by Jake Barnes

We were packed into the musician's tiny apartment. My date had sparkles in her hair. The musician's wife had a roving eye. He didn't care. He liked being married to a wild and crazy woman. The psychologist had married a woman with a sharp tongue. She was sort of a rival of mine when we were in school. We both majored in journalism. She told my date not to worry about the twinkling adornments. It would wash out, she said.


The musician fell asleep on the bed, and Harpo made off with his Mrs. I picked up the musician's saxophone and tootled a tune or two. I could only play in one key.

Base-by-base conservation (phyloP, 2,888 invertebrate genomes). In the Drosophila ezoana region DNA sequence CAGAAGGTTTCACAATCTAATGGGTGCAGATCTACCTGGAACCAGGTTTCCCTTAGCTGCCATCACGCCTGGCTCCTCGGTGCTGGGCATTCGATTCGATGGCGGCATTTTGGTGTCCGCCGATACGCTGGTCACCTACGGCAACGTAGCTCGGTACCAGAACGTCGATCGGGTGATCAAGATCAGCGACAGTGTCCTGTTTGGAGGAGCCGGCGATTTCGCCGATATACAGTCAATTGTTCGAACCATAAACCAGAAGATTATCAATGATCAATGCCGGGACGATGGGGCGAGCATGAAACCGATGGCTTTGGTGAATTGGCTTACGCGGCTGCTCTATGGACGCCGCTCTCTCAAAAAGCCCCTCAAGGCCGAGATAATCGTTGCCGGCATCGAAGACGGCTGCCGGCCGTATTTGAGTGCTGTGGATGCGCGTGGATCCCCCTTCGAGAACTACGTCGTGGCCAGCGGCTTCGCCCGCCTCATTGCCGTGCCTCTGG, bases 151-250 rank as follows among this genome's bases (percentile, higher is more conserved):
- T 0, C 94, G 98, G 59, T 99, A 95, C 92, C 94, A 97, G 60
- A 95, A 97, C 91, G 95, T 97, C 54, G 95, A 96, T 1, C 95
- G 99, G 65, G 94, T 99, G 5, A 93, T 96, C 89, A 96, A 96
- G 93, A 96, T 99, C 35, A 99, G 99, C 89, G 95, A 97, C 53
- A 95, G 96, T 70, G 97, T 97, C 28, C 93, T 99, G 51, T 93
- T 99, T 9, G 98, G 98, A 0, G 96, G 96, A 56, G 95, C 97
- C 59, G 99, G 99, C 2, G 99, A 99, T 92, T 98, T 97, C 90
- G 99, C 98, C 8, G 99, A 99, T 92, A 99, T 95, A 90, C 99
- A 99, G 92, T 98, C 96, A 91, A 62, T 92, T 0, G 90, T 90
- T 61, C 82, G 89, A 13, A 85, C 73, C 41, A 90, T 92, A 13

Later there was a heavy knock on the door. I threw open the door. Two large policemen were standing in the hallway. Between them was the musician's wife. “This belong to anyone here?” one of the cops asked. I nodded and stepped back. The girl fell into the room. Her eyes were as big as saucers.


After that I went looking for Harpo. It was getting light outside. I spotted my friend down the street. The street was lined with apartment houses. They all looked alike. Harpo would stop, look up, shake his head, move on. He was grinning from ear to ear.